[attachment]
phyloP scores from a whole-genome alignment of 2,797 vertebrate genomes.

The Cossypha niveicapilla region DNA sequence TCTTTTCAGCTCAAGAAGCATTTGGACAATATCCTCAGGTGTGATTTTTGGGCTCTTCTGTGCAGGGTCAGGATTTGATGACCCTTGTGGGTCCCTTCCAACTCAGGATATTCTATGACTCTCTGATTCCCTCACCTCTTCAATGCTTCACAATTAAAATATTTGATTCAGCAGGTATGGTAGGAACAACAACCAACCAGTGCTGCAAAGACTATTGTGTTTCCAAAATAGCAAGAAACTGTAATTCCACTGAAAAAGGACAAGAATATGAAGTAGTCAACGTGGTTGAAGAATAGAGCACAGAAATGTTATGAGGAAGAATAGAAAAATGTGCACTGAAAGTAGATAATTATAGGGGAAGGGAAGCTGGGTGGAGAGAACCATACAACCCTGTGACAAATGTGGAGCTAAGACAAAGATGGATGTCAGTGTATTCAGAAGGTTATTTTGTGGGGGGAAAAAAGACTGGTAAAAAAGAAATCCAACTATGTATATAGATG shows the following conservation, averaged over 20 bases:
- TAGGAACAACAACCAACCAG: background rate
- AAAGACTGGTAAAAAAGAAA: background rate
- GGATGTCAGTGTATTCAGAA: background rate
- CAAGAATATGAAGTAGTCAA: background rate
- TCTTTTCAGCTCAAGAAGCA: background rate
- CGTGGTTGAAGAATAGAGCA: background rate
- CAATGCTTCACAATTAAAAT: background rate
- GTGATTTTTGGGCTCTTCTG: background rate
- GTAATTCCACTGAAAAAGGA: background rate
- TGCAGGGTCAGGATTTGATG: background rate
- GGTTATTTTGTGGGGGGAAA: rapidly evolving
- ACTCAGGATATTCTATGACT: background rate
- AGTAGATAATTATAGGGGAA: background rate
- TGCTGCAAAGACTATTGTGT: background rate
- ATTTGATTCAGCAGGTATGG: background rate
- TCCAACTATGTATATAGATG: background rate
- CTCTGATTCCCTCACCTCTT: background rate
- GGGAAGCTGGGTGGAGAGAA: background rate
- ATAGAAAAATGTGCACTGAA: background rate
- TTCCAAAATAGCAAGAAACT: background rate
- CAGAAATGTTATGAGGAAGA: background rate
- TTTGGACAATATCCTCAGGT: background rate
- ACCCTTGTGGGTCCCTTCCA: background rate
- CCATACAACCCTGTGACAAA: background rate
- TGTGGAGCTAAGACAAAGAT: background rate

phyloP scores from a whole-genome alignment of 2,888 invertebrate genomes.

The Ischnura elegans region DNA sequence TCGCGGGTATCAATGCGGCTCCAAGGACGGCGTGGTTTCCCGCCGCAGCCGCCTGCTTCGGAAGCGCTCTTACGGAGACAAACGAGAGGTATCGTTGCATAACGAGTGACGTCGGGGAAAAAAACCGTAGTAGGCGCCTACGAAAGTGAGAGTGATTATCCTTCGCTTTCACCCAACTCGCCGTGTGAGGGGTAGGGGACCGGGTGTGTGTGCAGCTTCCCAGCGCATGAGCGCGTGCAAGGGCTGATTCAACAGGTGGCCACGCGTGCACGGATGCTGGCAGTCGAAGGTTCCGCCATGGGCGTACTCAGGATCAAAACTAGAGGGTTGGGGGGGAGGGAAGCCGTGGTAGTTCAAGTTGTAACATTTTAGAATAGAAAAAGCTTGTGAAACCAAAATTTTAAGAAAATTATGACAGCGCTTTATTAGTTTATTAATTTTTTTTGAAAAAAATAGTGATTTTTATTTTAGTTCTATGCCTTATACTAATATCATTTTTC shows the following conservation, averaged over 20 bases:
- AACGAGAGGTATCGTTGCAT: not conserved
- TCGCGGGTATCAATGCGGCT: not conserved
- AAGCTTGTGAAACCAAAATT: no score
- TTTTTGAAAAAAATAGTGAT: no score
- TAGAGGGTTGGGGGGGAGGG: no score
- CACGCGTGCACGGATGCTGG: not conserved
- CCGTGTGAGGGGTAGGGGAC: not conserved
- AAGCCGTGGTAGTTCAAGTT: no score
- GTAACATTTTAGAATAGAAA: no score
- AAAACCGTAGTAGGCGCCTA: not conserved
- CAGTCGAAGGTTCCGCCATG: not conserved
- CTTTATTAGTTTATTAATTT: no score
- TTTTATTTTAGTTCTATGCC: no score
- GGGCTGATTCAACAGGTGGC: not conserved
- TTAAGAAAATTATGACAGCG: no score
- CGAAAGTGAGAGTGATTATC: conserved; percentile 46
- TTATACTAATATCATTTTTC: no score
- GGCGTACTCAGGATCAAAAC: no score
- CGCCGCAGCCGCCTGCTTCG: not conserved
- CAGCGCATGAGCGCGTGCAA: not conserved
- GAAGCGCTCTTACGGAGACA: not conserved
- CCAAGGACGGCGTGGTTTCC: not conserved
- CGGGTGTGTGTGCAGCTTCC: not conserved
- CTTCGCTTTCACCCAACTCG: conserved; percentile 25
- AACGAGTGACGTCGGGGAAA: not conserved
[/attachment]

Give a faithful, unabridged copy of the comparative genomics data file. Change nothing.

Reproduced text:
phyloP scores from a whole-genome alignment of 2,797 vertebrate genomes.

The Cossypha niveicapilla region DNA sequence TCTTTTCAGCTCAAGAAGCATTTGGACAATATCCTCAGGTGTGATTTTTGGGCTCTTCTGTGCAGGGTCAGGATTTGATGACCCTTGTGGGTCCCTTCCAACTCAGGATATTCTATGACTCTCTGATTCCCTCACCTCTTCAATGCTTCACAATTAAAATATTTGATTCAGCAGGTATGGTAGGAACAACAACCAACCAGTGCTGCAAAGACTATTGTGTTTCCAAAATAGCAAGAAACTGTAATTCCACTGAAAAAGGACAAGAATATGAAGTAGTCAACGTGGTTGAAGAATAGAGCACAGAAATGTTATGAGGAAGAATAGAAAAATGTGCACTGAAAGTAGATAATTATAGGGGAAGGGAAGCTGGGTGGAGAGAACCATACAACCCTGTGACAAATGTGGAGCTAAGACAAAGATGGATGTCAGTGTATTCAGAAGGTTATTTTGTGGGGGGAAAAAAGACTGGTAAAAAAGAAATCCAACTATGTATATAGATG shows the following conservation, averaged over 20 bases:
- TAGGAACAACAACCAACCAG: background rate
- AAAGACTGGTAAAAAAGAAA: background rate
- GGATGTCAGTGTATTCAGAA: background rate
- CAAGAATATGAAGTAGTCAA: background rate
- TCTTTTCAGCTCAAGAAGCA: background rate
- CGTGGTTGAAGAATAGAGCA: background rate
- CAATGCTTCACAATTAAAAT: background rate
- GTGATTTTTGGGCTCTTCTG: background rate
- GTAATTCCACTGAAAAAGGA: background rate
- TGCAGGGTCAGGATTTGATG: background rate
- GGTTATTTTGTGGGGGGAAA: rapidly evolving
- ACTCAGGATATTCTATGACT: background rate
- AGTAGATAATTATAGGGGAA: background rate
- TGCTGCAAAGACTATTGTGT: background rate
- ATTTGATTCAGCAGGTATGG: background rate
- TCCAACTATGTATATAGATG: background rate
- CTCTGATTCCCTCACCTCTT: background rate
- GGGAAGCTGGGTGGAGAGAA: background rate
- ATAGAAAAATGTGCACTGAA: background rate
- TTCCAAAATAGCAAGAAACT: background rate
- CAGAAATGTTATGAGGAAGA: background rate
- TTTGGACAATATCCTCAGGT: background rate
- ACCCTTGTGGGTCCCTTCCA: background rate
- CCATACAACCCTGTGACAAA: background rate
- TGTGGAGCTAAGACAAAGAT: background rate

phyloP scores from a whole-genome alignment of 2,888 invertebrate genomes.

The Ischnura elegans region DNA sequence TCGCGGGTATCAATGCGGCTCCAAGGACGGCGTGGTTTCCCGCCGCAGCCGCCTGCTTCGGAAGCGCTCTTACGGAGACAAACGAGAGGTATCGTTGCATAACGAGTGACGTCGGGGAAAAAAACCGTAGTAGGCGCCTACGAAAGTGAGAGTGATTATCCTTCGCTTTCACCCAACTCGCCGTGTGAGGGGTAGGGGACCGGGTGTGTGTGCAGCTTCCCAGCGCATGAGCGCGTGCAAGGGCTGATTCAACAGGTGGCCACGCGTGCACGGATGCTGGCAGTCGAAGGTTCCGCCATGGGCGTACTCAGGATCAAAACTAGAGGGTTGGGGGGGAGGGAAGCCGTGGTAGTTCAAGTTGTAACATTTTAGAATAGAAAAAGCTTGTGAAACCAAAATTTTAAGAAAATTATGACAGCGCTTTATTAGTTTATTAATTTTTTTTGAAAAAAATAGTGATTTTTATTTTAGTTCTATGCCTTATACTAATATCATTTTTC shows the following conservation, averaged over 20 bases:
- AACGAGAGGTATCGTTGCAT: not conserved
- TCGCGGGTATCAATGCGGCT: not conserved
- AAGCTTGTGAAACCAAAATT: no score
- TTTTTGAAAAAAATAGTGAT: no score
- TAGAGGGTTGGGGGGGAGGG: no score
- CACGCGTGCACGGATGCTGG: not conserved
- CCGTGTGAGGGGTAGGGGAC: not conserved
- AAGCCGTGGTAGTTCAAGTT: no score
- GTAACATTTTAGAATAGAAA: no score
- AAAACCGTAGTAGGCGCCTA: not conserved
- CAGTCGAAGGTTCCGCCATG: not conserved
- CTTTATTAGTTTATTAATTT: no score
- TTTTATTTTAGTTCTATGCC: no score
- GGGCTGATTCAACAGGTGGC: not conserved
- TTAAGAAAATTATGACAGCG: no score
- CGAAAGTGAGAGTGATTATC: conserved; percentile 46
- TTATACTAATATCATTTTTC: no score
- GGCGTACTCAGGATCAAAAC: no score
- CGCCGCAGCCGCCTGCTTCG: not conserved
- CAGCGCATGAGCGCGTGCAA: not conserved
- GAAGCGCTCTTACGGAGACA: not conserved
- CCAAGGACGGCGTGGTTTCC: not conserved
- CGGGTGTGTGTGCAGCTTCC: not conserved
- CTTCGCTTTCACCCAACTCG: conserved; percentile 25
- AACGAGTGACGTCGGGGAAA: not conserved